Kamen, who had earned respect with his marketing of the Our Gang film series, formalized Disney's merchandising department, setting up everything from uniformity of artwork to offices for network sales. With the proper groundwork laid, they could begin licencing things like the first Mickey Mouse watch by Ingersoll in 1933, the Mickey Mouse Magazine in 1934, Charlotte Clark Mickey cloth dolls (which were first made in 1930 but the licence continued and expanded in Kamen's reign, available both as finished dolls and a sewing pattern for at-home construction), the Mickey Mouse Handcar toy by Lionel in 1934 (which was credited with saving the company), and more.

Some of the most interesting topics in Disneyana are those artefacts of bygone times that seem so unusual today. For example, Mickey Mouse starred in the very first promotional campaign for bread. Certainly we have all seen a commercial for one or another brand of sliced bread, but it seems strange to think about how, at one time, the concept of buying bread was relatively new. In the depths of the Great Depression, it was also a tenuous business. Mickey Mouse did his best to help with his "Globe Trotters" club. Members could proudly wear their button and with every loaf of bread their parents bought, they would receive a set of trading cards to paste onto their full-colour map of the planet. This 1936 campaign was followed by Snow White bread in 1938 and Pinocchio bread in 1939. For the latter, bakers could set-up a paper display of "Pinocchio's Circus" in their windows, and members of the club would receive a "Ringmaster's Guide Book" and a Ringmaster hat, then collect trading cards of Pinocchio doing circus tricks.

Collectibles from the Mickey Mouse Globe Trotters campaign. Click to embiggen.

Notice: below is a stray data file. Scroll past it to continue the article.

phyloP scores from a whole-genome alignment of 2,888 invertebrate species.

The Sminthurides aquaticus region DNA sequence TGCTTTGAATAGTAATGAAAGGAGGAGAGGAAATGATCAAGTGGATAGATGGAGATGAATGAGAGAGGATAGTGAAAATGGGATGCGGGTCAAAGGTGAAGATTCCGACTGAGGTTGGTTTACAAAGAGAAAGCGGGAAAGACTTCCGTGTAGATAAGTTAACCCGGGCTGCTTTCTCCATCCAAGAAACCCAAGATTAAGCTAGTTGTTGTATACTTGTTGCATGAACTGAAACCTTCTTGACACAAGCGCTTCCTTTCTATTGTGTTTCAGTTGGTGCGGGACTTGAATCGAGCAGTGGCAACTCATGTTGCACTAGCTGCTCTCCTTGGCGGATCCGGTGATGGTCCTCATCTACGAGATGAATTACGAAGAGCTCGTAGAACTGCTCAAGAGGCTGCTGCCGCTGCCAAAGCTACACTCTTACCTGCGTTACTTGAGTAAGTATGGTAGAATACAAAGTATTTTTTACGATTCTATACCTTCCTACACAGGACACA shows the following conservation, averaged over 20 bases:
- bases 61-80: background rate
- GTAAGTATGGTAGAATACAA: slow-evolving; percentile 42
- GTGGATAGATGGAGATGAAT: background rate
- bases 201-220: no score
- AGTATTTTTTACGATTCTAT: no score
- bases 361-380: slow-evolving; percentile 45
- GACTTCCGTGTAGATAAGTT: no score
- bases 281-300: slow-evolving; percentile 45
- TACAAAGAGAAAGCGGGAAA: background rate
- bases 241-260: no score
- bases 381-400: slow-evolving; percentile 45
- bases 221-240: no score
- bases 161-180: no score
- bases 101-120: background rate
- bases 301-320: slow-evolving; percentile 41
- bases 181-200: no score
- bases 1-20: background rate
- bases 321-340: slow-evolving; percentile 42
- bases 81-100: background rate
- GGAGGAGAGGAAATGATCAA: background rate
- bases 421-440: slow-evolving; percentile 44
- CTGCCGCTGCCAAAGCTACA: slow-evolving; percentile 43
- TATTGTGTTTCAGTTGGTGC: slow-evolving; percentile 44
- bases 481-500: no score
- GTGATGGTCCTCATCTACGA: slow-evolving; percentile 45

Ad for the campaign, inscribed with Meyer Milk.
The world map one receives with club membership, inscribed with Mitchell's Milk.
The weekly story and cards to cut out and add to your map.
Membership application card.
Two pin back buttons for members, inscribed to different bakeries.

Heide and Gilman spend a good deal of the book discussing and showing photos of the amazing variety of Mickey Mouse goods available to buyers in the Thirties and Forties, from writing desks to wind-up toys to toothbrush holders to illustrated books to vinyl records of special music. They also devote chapters to Donald Duck's ascendancy, the sensational Three Little Pigs, various other Silly Symphony characters (like Elmer Elephant), the first feature films, the war years, and a closing chapter on the Baby Boom years with the Mickey Mouse Club TV show, Davy Crockett, Zorro, and so forth.

Sometimes the reading gets a little tedious, especially when the authors are describing merchandise for which they do not supply a photograph. Other times the photo would have sufficed on its own, without a couple paragraphs of text alongside it. I would imagine that it's a careful balancing act to have enough information to satisfy those who are interested in the merchandise itself while not boring those with a more casual curiousity. For the most part, Heide and Gilman succeed, and did extremely well in their setting the social background behind what things like the original Mickey Mouse Club was or why the Three Little Pigs were so popular.        

Disneyana is another one of the must-buy books for those who are interested in how Disney began and Mickey Mouse rose to fame.